NEW ORLEANS -- A strong contingent of newly eligible Pro Football Hall of Fame finalists complicated efforts to settle on five modern-era enshrinees for 2013.
I was among the 46 selectors for a fourth year and can tell you it's extremely difficult reducing the field, particularly on the final cut from 10 to five.
Larry Allen, Cris Carter, Jonathan Ogden, Bill Parcells and Warren Sapp were the modern-era candidates left standing this year. The Hall of Fame will enshrine them in Canton, Ohio, this summer.
Allen, Ogden and Sapp were eligible for the first time. Michael Strahan, also a first-timer, made the initial cut to 10 before missing the cut to five.
The strong push by newly eligible candidates contributed to former San Francisco 49ers owner Eddie DeBartolo Jr. missing the cut from 15 to 10. This is the second year in a row that DeBartolo has made the final 15 without advancing to the final 10. Art Modell, Kevin Greene, Will Shields and Tim Brown also missed the first cut.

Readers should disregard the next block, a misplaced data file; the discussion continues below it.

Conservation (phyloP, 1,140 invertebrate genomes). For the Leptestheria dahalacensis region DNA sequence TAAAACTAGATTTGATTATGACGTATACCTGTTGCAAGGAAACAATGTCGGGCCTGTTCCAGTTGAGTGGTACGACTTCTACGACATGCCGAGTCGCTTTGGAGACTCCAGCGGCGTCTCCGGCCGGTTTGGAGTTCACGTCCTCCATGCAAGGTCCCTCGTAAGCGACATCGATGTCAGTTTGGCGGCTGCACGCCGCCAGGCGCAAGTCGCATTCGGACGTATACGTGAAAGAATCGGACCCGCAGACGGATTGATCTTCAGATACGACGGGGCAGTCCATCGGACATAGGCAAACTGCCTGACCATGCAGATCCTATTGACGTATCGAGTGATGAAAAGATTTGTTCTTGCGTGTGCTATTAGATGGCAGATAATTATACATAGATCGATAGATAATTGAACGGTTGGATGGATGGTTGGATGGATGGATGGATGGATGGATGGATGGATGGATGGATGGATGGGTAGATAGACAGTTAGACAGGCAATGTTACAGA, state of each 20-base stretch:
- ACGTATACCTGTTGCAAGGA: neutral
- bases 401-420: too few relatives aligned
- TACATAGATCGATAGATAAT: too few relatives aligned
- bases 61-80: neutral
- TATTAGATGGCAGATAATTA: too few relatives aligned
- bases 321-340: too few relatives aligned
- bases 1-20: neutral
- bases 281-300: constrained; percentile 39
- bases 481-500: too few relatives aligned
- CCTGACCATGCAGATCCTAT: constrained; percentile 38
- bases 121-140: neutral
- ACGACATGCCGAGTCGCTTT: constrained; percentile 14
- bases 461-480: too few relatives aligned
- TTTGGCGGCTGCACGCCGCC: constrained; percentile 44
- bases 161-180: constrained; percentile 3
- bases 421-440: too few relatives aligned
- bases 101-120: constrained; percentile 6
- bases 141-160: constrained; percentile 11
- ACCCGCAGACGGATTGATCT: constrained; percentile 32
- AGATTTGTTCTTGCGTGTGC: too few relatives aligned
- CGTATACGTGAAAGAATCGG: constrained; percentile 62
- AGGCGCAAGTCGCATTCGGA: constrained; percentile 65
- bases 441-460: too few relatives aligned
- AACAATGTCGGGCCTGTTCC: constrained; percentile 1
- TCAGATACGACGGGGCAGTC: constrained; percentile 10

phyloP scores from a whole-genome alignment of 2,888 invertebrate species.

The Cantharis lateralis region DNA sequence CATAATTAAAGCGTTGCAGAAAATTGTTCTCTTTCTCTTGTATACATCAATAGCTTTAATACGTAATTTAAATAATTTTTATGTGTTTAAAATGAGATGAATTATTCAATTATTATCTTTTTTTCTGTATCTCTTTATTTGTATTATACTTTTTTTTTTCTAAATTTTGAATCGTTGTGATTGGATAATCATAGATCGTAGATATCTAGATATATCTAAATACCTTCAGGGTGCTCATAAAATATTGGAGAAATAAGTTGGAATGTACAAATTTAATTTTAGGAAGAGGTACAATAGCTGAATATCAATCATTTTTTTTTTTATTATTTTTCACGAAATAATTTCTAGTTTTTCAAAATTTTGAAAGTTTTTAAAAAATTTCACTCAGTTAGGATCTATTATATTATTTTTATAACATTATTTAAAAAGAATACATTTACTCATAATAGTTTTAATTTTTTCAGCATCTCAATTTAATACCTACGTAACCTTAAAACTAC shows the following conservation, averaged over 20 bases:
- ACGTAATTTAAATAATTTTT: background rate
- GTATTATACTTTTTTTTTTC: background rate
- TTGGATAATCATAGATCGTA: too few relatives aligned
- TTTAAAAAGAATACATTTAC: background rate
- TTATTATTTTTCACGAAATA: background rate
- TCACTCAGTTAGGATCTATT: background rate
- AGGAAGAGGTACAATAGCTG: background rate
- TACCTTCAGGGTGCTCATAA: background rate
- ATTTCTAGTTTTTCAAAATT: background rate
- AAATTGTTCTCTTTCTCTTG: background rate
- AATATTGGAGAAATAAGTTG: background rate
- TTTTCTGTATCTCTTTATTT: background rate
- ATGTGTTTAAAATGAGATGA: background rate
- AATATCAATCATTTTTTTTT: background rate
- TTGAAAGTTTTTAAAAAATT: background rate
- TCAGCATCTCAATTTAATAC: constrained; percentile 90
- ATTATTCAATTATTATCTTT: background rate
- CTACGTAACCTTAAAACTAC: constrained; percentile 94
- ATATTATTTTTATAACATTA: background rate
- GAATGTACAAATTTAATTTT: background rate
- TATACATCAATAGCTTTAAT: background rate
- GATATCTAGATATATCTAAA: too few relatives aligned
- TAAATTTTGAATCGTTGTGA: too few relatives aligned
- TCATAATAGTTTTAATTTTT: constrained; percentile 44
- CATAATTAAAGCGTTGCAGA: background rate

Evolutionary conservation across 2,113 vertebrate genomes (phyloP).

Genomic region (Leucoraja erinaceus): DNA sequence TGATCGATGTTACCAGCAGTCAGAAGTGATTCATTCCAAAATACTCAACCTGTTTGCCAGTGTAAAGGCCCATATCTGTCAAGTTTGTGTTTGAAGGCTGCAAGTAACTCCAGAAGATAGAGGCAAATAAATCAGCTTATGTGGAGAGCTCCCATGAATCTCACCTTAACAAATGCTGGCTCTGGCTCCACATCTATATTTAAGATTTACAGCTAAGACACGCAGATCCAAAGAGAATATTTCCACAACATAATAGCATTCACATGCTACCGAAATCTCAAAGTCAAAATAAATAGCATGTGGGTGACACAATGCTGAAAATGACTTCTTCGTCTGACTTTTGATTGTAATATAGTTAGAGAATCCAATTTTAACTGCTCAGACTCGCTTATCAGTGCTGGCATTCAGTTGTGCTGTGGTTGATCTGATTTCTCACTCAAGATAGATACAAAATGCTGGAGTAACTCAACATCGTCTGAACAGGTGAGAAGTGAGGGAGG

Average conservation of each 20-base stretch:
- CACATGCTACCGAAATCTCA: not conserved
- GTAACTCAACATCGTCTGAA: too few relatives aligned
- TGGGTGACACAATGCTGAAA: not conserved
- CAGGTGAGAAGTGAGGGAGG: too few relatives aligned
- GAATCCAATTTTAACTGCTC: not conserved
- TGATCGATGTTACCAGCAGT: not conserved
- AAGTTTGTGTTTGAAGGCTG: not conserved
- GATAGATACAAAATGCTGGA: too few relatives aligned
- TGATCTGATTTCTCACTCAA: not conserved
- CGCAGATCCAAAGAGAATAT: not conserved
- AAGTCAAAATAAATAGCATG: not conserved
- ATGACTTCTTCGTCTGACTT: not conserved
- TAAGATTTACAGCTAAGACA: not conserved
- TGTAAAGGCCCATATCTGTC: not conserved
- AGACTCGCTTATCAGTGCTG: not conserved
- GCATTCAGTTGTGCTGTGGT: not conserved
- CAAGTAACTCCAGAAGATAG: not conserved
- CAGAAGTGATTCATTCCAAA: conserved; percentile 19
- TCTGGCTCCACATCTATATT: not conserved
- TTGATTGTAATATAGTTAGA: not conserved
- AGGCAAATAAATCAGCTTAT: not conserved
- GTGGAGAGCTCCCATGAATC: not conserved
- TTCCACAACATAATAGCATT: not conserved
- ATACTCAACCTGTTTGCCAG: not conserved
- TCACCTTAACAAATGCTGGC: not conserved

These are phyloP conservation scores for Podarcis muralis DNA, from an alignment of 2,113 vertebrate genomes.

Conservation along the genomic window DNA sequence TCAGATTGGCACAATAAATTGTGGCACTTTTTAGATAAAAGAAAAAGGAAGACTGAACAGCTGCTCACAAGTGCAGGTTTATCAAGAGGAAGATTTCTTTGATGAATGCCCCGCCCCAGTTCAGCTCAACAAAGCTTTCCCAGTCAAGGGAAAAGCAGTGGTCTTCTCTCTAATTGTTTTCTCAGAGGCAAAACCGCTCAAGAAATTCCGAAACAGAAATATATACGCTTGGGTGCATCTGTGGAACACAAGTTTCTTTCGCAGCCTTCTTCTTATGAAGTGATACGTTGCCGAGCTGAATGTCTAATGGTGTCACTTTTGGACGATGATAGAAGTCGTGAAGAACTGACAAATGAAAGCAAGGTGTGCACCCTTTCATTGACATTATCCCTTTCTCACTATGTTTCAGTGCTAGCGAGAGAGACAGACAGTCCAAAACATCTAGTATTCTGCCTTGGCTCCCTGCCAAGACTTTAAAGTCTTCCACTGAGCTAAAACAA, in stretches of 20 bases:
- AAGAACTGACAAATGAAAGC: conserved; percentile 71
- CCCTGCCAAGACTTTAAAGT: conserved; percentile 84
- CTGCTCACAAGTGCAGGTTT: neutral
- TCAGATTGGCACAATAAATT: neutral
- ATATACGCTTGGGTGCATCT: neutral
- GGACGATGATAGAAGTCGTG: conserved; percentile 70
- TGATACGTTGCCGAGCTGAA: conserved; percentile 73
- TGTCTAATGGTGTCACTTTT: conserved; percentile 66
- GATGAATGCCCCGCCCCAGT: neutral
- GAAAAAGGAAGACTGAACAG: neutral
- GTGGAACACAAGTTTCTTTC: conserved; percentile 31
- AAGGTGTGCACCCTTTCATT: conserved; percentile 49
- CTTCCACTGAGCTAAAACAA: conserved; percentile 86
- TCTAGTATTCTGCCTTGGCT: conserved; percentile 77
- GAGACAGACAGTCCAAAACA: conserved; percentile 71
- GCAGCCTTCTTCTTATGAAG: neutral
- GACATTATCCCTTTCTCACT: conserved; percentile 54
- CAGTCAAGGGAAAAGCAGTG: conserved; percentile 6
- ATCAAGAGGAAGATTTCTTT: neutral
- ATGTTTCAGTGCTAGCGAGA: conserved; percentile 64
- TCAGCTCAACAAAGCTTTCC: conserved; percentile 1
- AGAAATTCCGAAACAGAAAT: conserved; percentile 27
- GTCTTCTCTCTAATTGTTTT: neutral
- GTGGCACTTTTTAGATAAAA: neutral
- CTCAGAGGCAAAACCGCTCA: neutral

While this isn't the end for DeBartolo as a candidate, some voters seem to struggle supporting contributors over players on the final reduction.
Rules allow no more than five modern-era candidates to be enshrined in a single year.
Former St. Louis Rams and Arizona Cardinals great Aeneas Williams made the cut to 10 for the second consecutive year. That's a strong indication voters consider him worthy -- eventually. Cortez Kennedy, for example, earned enshrinement last year after twice making the final 10.
Voters discussed Parcells' candidacy for more than an hour, the longest discussion for any candidate. Rules prevent voters from disclosing more specific details about the proceedings.
Curley Culp and Dave Robinson earned enshrinement as senior candidates.
Andre Reed, Jerome Bettis, Charles Haley, Williams and Strahan missed the cut from 10 to five.